September 5, 1942 saw Ottawa assigned to convoy ON 127, departing Londonderry for St. John’s Newfoundland. Leading the escort was Lieutenant Commander A.H. Dobson aboard HMCS St. Croix as Senior Officer, Escort (SOE). On September 10 the convoy was found and attacked by the 13-boat wolf-pack Vorwärts around early to mid-afternoon local time. Two tankers—Sveve and F.J. Wolfe—and a freighter—Elisabeth van Belgie—were torpedoed immediately by U-96. Once survivors were rescued Dobson sent the corvette HMCS Sherbrooke to sink the Sveve and F.J. Wolfe by gunfire as the freighter remained afloat and under control. He also positioned Ottawa astern to deter the attacking U-boat from shadowing the convoy.
The night that followed was one of confusion as the escort fought to scatter the wolf-pack, or at least force it to stay submerged and thus unable to follow the convoy. Several more merchant ships were torpedoed that night . Throughout the 11th and 12th the convoy struggled on, having 3 more merchant ships struck by torpedoes. The convoy was diverted to a more westerly course the night of the 12th in the hope it would reach air-cover sooner. Help had also been sent in the form of the British WW1-vintage destroyer HMS Witch and HMCS Annapolis—another Canadian Town-class destroyer like St. Croix. These two ships arrived the night of the 13th and Dobson positioned them ahead of the convoy with HMCS Ottawa. The sea was calm by this point, and the night clear, with Ottawa making ten knots and waiting for the two fresh destroyers to arrive. Her CO, Acting Lieutenant Commander C.A. Rutherford was on the bridge and her second-in-command Lieutenant T.C. Pullen was aft at his action station near the depth charges.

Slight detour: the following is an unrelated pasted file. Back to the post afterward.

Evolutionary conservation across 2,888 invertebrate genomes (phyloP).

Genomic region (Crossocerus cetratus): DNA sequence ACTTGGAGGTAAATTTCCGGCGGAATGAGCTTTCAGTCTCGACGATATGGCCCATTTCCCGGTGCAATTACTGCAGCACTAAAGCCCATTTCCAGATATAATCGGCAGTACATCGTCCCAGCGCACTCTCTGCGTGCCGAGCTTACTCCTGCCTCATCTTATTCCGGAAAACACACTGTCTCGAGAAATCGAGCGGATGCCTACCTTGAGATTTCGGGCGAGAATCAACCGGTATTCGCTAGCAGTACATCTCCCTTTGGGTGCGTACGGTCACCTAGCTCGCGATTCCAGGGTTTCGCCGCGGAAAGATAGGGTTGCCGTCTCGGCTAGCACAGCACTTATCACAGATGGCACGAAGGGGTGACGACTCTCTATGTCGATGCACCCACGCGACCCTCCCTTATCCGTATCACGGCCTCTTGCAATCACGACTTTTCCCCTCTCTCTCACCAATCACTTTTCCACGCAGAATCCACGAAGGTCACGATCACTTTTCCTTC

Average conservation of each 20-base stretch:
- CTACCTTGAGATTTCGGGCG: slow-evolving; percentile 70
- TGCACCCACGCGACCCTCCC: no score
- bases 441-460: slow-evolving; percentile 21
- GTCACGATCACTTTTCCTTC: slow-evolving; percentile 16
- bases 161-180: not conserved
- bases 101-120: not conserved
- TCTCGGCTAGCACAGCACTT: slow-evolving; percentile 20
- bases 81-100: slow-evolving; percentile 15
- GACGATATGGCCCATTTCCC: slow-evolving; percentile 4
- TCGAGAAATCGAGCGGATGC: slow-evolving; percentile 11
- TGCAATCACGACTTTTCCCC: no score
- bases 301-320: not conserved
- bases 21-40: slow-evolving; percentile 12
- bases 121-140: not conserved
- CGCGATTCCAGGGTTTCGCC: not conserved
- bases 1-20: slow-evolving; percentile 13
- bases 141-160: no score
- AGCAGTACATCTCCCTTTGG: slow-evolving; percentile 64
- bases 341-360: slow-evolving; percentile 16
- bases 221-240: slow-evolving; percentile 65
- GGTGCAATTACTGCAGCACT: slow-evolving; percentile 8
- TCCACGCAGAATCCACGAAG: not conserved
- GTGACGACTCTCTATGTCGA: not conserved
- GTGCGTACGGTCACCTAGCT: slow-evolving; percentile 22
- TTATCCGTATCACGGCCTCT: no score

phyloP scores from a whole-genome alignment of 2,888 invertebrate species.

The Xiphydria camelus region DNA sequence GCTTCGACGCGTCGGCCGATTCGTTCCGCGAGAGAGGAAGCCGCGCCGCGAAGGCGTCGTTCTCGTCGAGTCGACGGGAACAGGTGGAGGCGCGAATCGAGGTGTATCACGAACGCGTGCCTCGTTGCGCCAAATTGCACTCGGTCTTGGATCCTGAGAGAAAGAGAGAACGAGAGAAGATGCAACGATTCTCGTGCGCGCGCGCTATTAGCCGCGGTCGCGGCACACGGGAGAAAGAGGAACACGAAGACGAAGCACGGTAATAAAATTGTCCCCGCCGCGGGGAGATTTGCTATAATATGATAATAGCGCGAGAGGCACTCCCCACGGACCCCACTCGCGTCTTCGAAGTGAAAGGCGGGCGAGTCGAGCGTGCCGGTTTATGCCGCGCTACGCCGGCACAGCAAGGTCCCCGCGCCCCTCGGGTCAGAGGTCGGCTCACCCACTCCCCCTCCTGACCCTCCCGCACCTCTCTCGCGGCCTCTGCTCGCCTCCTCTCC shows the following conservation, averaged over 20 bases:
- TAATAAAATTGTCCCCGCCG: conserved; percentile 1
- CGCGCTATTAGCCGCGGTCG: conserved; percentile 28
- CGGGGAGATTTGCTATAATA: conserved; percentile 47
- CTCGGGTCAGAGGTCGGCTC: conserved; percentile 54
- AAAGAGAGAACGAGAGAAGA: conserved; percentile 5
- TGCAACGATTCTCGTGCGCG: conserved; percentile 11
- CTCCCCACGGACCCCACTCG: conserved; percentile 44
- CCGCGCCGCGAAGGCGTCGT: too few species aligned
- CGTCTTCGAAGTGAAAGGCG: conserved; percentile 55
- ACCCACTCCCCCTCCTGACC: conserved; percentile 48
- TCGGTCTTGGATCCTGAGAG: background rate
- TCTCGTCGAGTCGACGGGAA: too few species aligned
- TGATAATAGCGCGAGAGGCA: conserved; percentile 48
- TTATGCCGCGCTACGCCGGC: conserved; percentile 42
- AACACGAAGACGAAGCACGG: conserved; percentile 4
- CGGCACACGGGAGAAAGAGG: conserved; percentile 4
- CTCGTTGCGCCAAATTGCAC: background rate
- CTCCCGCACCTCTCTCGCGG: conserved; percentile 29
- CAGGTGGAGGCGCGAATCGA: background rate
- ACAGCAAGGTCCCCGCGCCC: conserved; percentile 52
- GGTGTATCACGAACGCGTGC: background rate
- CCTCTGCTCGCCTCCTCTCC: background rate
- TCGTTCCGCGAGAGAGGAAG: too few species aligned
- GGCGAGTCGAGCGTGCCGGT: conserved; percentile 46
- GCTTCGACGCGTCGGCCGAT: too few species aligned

Just after midnight Ottawa’s older 286P radar detected what was believed to be Witch and Annapolis and making a challenge was hailed by Witch less than a kilometre away. Ottawa altered to port to avoid a collision. At that moment, the so-far invisible stalker—U-91—struck. Two torpedoes struck the ship forward. Pullen witnessed the explosion and heard debris falling onto the deck. St Croix dashed to the scene and into U-91’s sights but the torpedo fired at St. Croix struck Ottawa instead, finishing her off. Lt. Pullen and 68 others were rescued but five officers—including Lt. Cmdr. Rutherford—and 109 other crewmen were lost.
Tragically, Ottawa may have avoided her fate had she a better radar outfit. Type 286 was known for its limitations, and the centimetric set Type 271 likely would have detected the skulking U-boat. Before she sailed with ON 127 Ottawa’s Gunnery and RDF officer Lieutenant L.B. Jenson was notified by the dockyard that a new Type 127 set was to be installed aboard the ship and when it arrived alongside Jenson informed the CO. Lt. Cmdr. Rutherford—apparently under the impression that Jenson has ordered the installation himself—counter-manded the modification order and had it canceled; Ottawa sailed with her obsolete radar. Lt. Jenson survived the sinking of HMCS Ottawa.
 (English, 1993) p. 49
 (MacPherson & Butterley, River Class Destroyers of the Royal Canadian Navy, 2008) p. 50
 Harvester was a H-Class destroyer originally built for Brazil as Jurura but taken over by the Royal Navy when hostilities began. She was a near-sister to HMS Hero—the destroyer that would eventually be commissioned in the RCN as HMCS Chaudière
 (MacPherson & Butterley, River Class Destroyers of the Royal Canadian Navy, 2008) p. 51
 (Douglas, Sarty, & Whitby, No Higher Purpose: The Official Operational History of the Royal Canadian Navy in the Second World War, 1939-1943, 2004) p. 515
Source: Tin Can Canucks